February 22, 2013 | by Ezra Glinter
One of the best things I’ve ordered on the Internet recently is a Yiddish translation of The Hobbit. After getting lost in the mail in the wake of Hurricane Sandy, it finally arrived: a medium-sized white-on-black paperback titled Der Hobit, with a dedication to the “workers and residents of the Newtonville Starbucks (my office).” The translator, Barry Goldstein, is a retired computer programmer, and reworking The Hobbit is only one of his hobbies. He is an arctic traveler who has taken several trips to Greenland, and he has rendered accounts of Shackleton’s voyages into Yiddish. He is also on the editorial team of a more momentous, if not quite as whimsical, project: the new Comprehensive Yiddish-English Dictionary, released in January by Indiana University Press. Now, thanks to Goldstein, I have the Yiddish Hobbit, and the means to read it.
A dictionary is meant to be a reflection of a language (or a prescription for it, depending on your view), but the Comprehensive Yiddish-English Dictionary reflects an entire culture. (In the interest of full disclosure, the dictionary received a grant from the Forward Association, which publishes the newspaper for which I work.) Unlike previous dictionaries, its audience is mainly English speakers, not Yiddish. It is aimed at readers of Yiddish literature (or Yiddish translations of children’s fantasy novels), rather than people who want to speak or write the language, though an English-Yiddish dictionary is also on the way. In the battle between descriptivism and prescriptivism it takes a middle path, erring on the side of the descriptive. Taken with its predecessors, it tells the story of Yiddish in America. Read More »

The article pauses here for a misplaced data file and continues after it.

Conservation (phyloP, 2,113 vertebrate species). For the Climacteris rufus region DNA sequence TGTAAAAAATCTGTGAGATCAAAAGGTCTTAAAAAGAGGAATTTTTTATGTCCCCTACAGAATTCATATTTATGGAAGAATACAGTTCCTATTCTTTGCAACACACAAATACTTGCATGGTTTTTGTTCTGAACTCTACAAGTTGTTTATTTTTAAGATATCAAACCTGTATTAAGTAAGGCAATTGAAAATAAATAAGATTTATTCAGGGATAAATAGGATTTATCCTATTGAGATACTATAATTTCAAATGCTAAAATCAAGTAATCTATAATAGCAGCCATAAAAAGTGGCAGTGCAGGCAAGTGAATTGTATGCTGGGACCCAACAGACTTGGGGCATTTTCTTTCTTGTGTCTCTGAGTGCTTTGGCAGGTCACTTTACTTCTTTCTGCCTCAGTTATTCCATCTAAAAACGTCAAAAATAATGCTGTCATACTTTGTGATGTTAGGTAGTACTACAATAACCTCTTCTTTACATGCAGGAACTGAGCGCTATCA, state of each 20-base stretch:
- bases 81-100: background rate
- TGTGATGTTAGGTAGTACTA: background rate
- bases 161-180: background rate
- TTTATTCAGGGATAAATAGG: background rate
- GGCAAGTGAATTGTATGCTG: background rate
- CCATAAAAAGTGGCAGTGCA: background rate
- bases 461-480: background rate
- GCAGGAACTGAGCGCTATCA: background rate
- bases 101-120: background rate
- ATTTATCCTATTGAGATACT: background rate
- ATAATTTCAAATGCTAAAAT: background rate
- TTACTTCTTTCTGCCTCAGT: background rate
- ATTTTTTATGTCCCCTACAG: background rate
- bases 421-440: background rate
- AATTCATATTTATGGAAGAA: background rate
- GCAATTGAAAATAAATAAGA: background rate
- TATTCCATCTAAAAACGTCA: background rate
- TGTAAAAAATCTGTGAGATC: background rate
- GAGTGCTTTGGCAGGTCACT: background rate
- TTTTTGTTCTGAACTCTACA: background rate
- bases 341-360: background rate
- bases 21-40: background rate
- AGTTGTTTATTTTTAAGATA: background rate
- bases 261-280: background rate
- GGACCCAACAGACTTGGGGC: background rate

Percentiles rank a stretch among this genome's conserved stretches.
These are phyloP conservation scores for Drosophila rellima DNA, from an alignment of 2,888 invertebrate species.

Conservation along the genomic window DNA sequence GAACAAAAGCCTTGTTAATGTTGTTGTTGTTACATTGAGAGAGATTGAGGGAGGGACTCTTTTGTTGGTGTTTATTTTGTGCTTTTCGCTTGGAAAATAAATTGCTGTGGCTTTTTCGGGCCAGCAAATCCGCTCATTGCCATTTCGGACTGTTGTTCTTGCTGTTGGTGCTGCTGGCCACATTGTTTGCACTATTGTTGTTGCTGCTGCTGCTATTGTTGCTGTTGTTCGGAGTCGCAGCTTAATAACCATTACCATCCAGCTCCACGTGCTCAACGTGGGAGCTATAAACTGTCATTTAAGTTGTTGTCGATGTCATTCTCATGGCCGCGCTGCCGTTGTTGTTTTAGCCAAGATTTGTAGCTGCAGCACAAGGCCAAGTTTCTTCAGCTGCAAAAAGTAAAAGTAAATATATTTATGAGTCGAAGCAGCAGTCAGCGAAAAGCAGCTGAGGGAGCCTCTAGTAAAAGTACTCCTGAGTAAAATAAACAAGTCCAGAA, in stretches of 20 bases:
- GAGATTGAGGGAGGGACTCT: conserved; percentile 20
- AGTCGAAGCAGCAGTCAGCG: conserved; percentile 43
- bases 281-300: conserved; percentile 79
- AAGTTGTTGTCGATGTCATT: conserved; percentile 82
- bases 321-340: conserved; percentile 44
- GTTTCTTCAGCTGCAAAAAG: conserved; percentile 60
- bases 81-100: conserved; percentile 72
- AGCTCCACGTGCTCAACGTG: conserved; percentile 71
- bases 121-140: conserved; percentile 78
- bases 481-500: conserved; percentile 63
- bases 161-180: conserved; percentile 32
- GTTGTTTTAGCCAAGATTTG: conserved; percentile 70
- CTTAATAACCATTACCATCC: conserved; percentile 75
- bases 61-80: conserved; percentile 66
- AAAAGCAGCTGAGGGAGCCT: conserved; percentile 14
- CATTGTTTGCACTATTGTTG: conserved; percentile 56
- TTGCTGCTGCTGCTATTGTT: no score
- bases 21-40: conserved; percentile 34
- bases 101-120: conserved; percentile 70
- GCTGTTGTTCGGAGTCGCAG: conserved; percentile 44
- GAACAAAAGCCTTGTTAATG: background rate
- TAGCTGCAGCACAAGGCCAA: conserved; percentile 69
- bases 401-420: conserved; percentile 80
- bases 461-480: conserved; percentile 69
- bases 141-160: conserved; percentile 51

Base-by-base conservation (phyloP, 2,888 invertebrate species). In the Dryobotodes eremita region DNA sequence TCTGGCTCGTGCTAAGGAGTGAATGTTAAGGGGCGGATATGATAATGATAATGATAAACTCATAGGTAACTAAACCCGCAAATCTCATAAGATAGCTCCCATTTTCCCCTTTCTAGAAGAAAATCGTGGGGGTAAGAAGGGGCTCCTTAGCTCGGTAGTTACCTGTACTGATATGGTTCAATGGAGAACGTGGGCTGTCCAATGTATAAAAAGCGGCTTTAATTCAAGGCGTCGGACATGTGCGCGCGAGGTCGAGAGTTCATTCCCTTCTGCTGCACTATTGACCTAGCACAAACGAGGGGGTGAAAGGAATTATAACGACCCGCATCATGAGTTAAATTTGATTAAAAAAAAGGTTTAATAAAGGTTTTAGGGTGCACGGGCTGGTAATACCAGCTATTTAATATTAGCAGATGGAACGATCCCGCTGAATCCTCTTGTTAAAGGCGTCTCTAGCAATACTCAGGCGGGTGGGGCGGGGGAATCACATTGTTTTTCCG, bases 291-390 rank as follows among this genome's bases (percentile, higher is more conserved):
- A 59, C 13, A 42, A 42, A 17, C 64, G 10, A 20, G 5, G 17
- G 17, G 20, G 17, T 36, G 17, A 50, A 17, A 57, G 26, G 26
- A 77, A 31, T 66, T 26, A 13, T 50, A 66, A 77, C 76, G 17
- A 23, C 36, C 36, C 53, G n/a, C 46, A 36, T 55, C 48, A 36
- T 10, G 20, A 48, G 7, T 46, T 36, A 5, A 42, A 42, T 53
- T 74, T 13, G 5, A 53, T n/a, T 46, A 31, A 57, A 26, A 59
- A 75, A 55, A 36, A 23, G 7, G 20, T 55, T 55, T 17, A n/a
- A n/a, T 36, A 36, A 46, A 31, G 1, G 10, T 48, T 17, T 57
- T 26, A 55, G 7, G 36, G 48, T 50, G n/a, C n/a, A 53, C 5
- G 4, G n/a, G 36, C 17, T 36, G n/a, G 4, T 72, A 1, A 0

February 1, 2013 | by Ariel Lewiton
I grew up outside Boston, a resident of Red Sox Nation, but mine was not a sports-loving household. My father watches football regularly these days, but he didn’t when I was a kid. He’d watch a game if it was on, distractedly, while doing something else. The rest of us did not. We didn’t follow game schedules or scores. I’ve never been to Fenway Park, though my middle school was less than a mile from the Green Monster. When they tore down Boston Garden I expressed manufactured dismay—I’d never been there either. Until I moved to Chicago after college and bought tickets to a few Cubs games on the cheap, at a yard sale, the only professional sporting event I’d ever attended was an early round of the 1994 World Cup—South Korea versus Bolivia—which ended in a tied shutout.